Cape May, NJ is renowned in the birding world as a hotspot for birding in the spring and fall. We had the chance to get there a wee bit early, but found plenty to see, with less crowded roads and trails while we were there. Similar in feel to Cape Cod, the landscape is coastal, with lot of sand, dunes, and houses built close together. Main Street offers scads of tiny shops to tempt tourists, and built up areas of hotels for seasonal visitors. We spotted the obligatory mini-golf spot as well.
Our purpose was to explore, and enjoy seeing the birds that were here. We certainly did not do justice to the area, but where we walked offered such great trails through marshland, as well as a viewing platform, so for me, it was a win all around.
We spent the most time at Nature Conservancy’s South Cape May Meadows. The marshland here is cris-crossed with dikes that offer very easy walking.
Wide graveled paths lead toward to dunes, with ocean on the opposite side of the dunes from the marshland. We visited on a cool day, so jackets were needed.
The birds are mostly out of the wind, below the dikes. We are no bird experts, so were grateful when we asked someone what the unfamiliar birds were nearby. Gadwall was the answer. “Look for the black butt on the otherwise nondescript bird,” was his advice.
Nearly everyone here carries a camera, binoculars, or both. Many bring tripods and spotting scopes. We brought all of the above, and put them to use. Northern shovelers seemed to favor these ponds. Lots of Gadwalls. Turkey vultures soared overhead, and a few flew right past us, at shoulder height!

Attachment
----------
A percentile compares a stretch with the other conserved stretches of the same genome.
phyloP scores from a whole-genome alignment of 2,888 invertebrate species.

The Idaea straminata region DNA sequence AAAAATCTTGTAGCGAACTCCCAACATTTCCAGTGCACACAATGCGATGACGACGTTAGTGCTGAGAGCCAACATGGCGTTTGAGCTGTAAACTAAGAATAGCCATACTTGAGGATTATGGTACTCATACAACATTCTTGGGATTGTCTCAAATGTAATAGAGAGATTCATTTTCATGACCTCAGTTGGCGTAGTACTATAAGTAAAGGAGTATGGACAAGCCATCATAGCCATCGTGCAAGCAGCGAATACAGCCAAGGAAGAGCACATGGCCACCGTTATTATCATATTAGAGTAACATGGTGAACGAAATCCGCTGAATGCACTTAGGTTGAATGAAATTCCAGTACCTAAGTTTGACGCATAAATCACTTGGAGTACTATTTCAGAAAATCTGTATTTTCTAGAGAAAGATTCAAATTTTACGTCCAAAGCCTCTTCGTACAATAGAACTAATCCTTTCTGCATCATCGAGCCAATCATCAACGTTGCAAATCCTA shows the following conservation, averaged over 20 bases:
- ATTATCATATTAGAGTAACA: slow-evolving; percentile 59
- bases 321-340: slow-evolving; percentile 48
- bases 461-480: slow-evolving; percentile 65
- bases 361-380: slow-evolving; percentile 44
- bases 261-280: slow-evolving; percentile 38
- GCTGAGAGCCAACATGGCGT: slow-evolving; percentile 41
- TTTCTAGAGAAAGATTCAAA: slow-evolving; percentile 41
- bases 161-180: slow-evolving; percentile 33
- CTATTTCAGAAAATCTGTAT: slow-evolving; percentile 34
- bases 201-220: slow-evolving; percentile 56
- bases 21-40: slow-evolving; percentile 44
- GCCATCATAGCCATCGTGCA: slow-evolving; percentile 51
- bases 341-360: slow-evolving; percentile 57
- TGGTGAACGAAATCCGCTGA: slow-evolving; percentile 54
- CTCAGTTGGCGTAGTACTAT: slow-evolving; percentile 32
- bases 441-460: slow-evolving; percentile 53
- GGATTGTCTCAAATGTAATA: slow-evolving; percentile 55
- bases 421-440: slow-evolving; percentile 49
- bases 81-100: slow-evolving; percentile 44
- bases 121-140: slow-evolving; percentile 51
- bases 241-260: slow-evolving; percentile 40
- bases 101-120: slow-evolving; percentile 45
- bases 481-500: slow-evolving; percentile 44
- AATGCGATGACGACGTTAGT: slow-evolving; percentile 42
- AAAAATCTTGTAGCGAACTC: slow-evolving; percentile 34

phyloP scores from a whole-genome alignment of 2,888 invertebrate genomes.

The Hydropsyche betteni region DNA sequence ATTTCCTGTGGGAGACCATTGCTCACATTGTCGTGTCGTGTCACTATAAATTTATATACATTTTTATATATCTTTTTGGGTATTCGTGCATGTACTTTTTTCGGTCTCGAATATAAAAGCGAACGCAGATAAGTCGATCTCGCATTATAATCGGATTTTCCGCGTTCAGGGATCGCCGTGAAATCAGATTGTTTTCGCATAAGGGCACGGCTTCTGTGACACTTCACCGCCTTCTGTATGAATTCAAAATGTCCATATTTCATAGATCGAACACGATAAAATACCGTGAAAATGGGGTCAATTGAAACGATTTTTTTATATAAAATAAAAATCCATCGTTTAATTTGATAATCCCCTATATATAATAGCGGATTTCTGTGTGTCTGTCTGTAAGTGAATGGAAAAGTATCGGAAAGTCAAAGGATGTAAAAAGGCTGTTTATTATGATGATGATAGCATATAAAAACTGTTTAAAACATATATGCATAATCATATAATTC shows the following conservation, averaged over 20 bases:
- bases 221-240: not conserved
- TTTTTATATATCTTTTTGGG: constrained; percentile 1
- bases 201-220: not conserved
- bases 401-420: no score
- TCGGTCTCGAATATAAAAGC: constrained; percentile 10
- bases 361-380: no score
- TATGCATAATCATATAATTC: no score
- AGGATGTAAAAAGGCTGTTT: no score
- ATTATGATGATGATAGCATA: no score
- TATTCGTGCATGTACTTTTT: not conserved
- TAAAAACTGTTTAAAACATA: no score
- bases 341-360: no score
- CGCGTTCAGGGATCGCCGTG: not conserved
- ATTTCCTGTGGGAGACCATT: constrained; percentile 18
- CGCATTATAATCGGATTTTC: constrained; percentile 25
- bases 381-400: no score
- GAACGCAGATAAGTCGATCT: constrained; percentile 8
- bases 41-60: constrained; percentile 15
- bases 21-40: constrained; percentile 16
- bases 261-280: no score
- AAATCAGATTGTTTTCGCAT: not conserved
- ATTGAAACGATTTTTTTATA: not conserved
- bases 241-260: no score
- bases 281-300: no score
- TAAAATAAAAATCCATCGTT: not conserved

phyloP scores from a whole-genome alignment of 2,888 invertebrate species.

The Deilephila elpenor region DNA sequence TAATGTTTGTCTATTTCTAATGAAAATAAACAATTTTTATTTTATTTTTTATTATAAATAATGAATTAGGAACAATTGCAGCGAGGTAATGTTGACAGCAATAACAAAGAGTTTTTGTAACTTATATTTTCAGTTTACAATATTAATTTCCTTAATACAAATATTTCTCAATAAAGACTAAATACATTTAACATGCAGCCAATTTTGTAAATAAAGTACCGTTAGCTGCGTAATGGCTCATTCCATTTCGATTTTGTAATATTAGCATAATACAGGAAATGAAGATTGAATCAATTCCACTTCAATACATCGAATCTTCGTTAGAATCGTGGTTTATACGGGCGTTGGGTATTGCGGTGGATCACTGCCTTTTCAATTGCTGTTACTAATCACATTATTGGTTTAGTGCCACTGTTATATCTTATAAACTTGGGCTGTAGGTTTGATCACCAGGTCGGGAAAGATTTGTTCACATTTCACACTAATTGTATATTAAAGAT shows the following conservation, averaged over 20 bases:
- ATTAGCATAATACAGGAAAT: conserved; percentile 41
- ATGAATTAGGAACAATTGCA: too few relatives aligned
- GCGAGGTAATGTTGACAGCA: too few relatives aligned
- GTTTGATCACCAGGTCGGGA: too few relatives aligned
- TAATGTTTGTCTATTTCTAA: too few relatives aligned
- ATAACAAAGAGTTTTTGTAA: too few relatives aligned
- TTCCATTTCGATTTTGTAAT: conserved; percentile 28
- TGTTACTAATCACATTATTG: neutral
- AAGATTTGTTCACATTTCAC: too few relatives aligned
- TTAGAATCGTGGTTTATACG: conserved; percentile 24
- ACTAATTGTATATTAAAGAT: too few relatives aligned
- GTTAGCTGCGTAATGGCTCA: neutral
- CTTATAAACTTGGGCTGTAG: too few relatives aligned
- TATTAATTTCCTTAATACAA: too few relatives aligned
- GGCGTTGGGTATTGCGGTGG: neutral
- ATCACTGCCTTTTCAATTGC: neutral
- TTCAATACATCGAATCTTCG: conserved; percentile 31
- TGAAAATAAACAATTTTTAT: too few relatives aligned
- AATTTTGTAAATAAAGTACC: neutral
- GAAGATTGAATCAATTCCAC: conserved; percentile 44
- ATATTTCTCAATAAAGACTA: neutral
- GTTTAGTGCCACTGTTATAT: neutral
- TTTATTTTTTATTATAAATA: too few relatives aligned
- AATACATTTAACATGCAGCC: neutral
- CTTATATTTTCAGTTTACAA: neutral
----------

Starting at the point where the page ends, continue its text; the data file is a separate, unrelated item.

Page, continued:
We made it out to the ocean, but saw few birds right off shore. But one osprey, then two and finally three together spent the next fifteen minutes or so cruising the coastline hunting.
We saw no successful dives,
just hovering, and they finally moved to a different area to try their luck.
On our way back we spotted some hooded mergansers, and one very curious but shy turtle, who kept his head just above the surface of the water. We spent probably three hours making our way around the dike system and walking the beach.
Portions of the beach dunes are fenced off to protect nesting areas for piping plovers and other ground nesting birds.
We saw no birds within these protected areas, but one hopes the designated birds will read the signs and stay where they can be protected from marauding animals.
After a late lunch, we headed back north, towards home. In the coming weeks, bird enthusiasts and more will head this way, but for now, my heart is full with the sights we took in, before the crush of visitors returns.
Marjorie Turner Hollman is a personal historian who loves the outdoors, and is the author of Easy Walks in Massachusetts, 2nd edition, More Easy Walks in Massachusetts, 2nd edition, and editor of Easy Walks and Paddles in the Ten Mile River Watershed. Just out is her latest book, Finding Easy Walks Wherever You Are. She has been a freelance writer for numerous local, regional, and national publications for the past 20+ years, has helped numerous families to save their stories, and has recorded multiple veterans oral histories, now housed at the Library of Congress. She is a co-author of the recent community history, Bellingham Now and Then.